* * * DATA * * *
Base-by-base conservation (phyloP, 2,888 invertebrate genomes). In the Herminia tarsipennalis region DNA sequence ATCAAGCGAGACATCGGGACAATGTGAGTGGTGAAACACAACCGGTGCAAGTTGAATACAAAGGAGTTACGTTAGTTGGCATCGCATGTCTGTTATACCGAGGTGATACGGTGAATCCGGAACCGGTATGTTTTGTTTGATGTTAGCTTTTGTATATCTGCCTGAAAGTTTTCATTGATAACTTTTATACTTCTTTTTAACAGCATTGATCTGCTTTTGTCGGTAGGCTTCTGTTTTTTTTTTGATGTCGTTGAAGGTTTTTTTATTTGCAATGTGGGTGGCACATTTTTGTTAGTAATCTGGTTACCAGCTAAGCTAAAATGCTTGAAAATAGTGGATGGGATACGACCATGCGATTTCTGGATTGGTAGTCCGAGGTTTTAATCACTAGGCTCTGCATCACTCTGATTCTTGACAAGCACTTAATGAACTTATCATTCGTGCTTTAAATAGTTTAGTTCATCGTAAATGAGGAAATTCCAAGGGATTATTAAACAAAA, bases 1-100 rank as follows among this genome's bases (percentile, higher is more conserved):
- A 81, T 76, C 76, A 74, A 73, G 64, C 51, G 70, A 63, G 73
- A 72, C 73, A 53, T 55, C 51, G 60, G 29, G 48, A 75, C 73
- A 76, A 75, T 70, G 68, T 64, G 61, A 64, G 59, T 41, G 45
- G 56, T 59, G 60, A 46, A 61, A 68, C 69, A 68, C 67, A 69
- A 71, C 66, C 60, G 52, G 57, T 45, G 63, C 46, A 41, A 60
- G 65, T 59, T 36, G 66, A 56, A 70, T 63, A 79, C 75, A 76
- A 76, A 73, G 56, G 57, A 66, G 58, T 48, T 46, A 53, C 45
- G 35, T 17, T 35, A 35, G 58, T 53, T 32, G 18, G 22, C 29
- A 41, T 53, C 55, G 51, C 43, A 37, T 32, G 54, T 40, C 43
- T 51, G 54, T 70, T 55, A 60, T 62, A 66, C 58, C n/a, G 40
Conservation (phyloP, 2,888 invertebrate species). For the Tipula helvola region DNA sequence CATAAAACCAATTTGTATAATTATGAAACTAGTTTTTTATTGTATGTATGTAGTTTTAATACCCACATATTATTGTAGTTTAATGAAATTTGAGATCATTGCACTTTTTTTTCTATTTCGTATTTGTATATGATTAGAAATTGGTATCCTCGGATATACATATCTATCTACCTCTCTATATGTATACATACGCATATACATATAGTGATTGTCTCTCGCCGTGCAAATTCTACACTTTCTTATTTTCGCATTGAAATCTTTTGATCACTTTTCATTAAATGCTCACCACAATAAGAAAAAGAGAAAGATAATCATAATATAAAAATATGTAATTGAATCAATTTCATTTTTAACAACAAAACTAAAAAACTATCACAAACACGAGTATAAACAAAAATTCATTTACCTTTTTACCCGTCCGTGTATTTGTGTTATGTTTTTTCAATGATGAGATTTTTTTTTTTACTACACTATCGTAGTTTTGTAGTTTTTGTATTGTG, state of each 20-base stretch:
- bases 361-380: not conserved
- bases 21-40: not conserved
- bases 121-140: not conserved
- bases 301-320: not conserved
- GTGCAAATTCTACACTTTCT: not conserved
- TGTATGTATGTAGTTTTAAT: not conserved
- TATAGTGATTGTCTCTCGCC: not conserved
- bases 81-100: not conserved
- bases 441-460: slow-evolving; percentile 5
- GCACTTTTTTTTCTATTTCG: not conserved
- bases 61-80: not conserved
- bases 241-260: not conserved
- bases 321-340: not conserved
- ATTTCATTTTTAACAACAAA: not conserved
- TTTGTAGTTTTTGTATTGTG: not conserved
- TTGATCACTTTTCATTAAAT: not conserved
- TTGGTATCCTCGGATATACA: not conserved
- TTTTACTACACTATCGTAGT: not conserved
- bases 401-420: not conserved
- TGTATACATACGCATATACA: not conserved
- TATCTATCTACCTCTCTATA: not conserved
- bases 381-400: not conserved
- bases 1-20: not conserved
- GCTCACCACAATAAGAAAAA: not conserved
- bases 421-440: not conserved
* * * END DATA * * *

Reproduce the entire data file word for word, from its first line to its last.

Base-by-base conservation (phyloP, 2,888 invertebrate genomes). In the Herminia tarsipennalis region DNA sequence ATCAAGCGAGACATCGGGACAATGTGAGTGGTGAAACACAACCGGTGCAAGTTGAATACAAAGGAGTTACGTTAGTTGGCATCGCATGTCTGTTATACCGAGGTGATACGGTGAATCCGGAACCGGTATGTTTTGTTTGATGTTAGCTTTTGTATATCTGCCTGAAAGTTTTCATTGATAACTTTTATACTTCTTTTTAACAGCATTGATCTGCTTTTGTCGGTAGGCTTCTGTTTTTTTTTTGATGTCGTTGAAGGTTTTTTTATTTGCAATGTGGGTGGCACATTTTTGTTAGTAATCTGGTTACCAGCTAAGCTAAAATGCTTGAAAATAGTGGATGGGATACGACCATGCGATTTCTGGATTGGTAGTCCGAGGTTTTAATCACTAGGCTCTGCATCACTCTGATTCTTGACAAGCACTTAATGAACTTATCATTCGTGCTTTAAATAGTTTAGTTCATCGTAAATGAGGAAATTCCAAGGGATTATTAAACAAAA, bases 1-100 rank as follows among this genome's bases (percentile, higher is more conserved):
- A 81, T 76, C 76, A 74, A 73, G 64, C 51, G 70, A 63, G 73
- A 72, C 73, A 53, T 55, C 51, G 60, G 29, G 48, A 75, C 73
- A 76, A 75, T 70, G 68, T 64, G 61, A 64, G 59, T 41, G 45
- G 56, T 59, G 60, A 46, A 61, A 68, C 69, A 68, C 67, A 69
- A 71, C 66, C 60, G 52, G 57, T 45, G 63, C 46, A 41, A 60
- G 65, T 59, T 36, G 66, A 56, A 70, T 63, A 79, C 75, A 76
- A 76, A 73, G 56, G 57, A 66, G 58, T 48, T 46, A 53, C 45
- G 35, T 17, T 35, A 35, G 58, T 53, T 32, G 18, G 22, C 29
- A 41, T 53, C 55, G 51, C 43, A 37, T 32, G 54, T 40, C 43
- T 51, G 54, T 70, T 55, A 60, T 62, A 66, C 58, C n/a, G 40
Conservation (phyloP, 2,888 invertebrate species). For the Tipula helvola region DNA sequence CATAAAACCAATTTGTATAATTATGAAACTAGTTTTTTATTGTATGTATGTAGTTTTAATACCCACATATTATTGTAGTTTAATGAAATTTGAGATCATTGCACTTTTTTTTCTATTTCGTATTTGTATATGATTAGAAATTGGTATCCTCGGATATACATATCTATCTACCTCTCTATATGTATACATACGCATATACATATAGTGATTGTCTCTCGCCGTGCAAATTCTACACTTTCTTATTTTCGCATTGAAATCTTTTGATCACTTTTCATTAAATGCTCACCACAATAAGAAAAAGAGAAAGATAATCATAATATAAAAATATGTAATTGAATCAATTTCATTTTTAACAACAAAACTAAAAAACTATCACAAACACGAGTATAAACAAAAATTCATTTACCTTTTTACCCGTCCGTGTATTTGTGTTATGTTTTTTCAATGATGAGATTTTTTTTTTTACTACACTATCGTAGTTTTGTAGTTTTTGTATTGTG, state of each 20-base stretch:
- bases 361-380: not conserved
- bases 21-40: not conserved
- bases 121-140: not conserved
- bases 301-320: not conserved
- GTGCAAATTCTACACTTTCT: not conserved
- TGTATGTATGTAGTTTTAAT: not conserved
- TATAGTGATTGTCTCTCGCC: not conserved
- bases 81-100: not conserved
- bases 441-460: slow-evolving; percentile 5
- GCACTTTTTTTTCTATTTCG: not conserved
- bases 61-80: not conserved
- bases 241-260: not conserved
- bases 321-340: not conserved
- ATTTCATTTTTAACAACAAA: not conserved
- TTTGTAGTTTTTGTATTGTG: not conserved
- TTGATCACTTTTCATTAAAT: not conserved
- TTGGTATCCTCGGATATACA: not conserved
- TTTTACTACACTATCGTAGT: not conserved
- bases 401-420: not conserved
- TGTATACATACGCATATACA: not conserved
- TATCTATCTACCTCTCTATA: not conserved
- bases 381-400: not conserved
- bases 1-20: not conserved
- GCTCACCACAATAAGAAAAA: not conserved
- bases 421-440: not conserved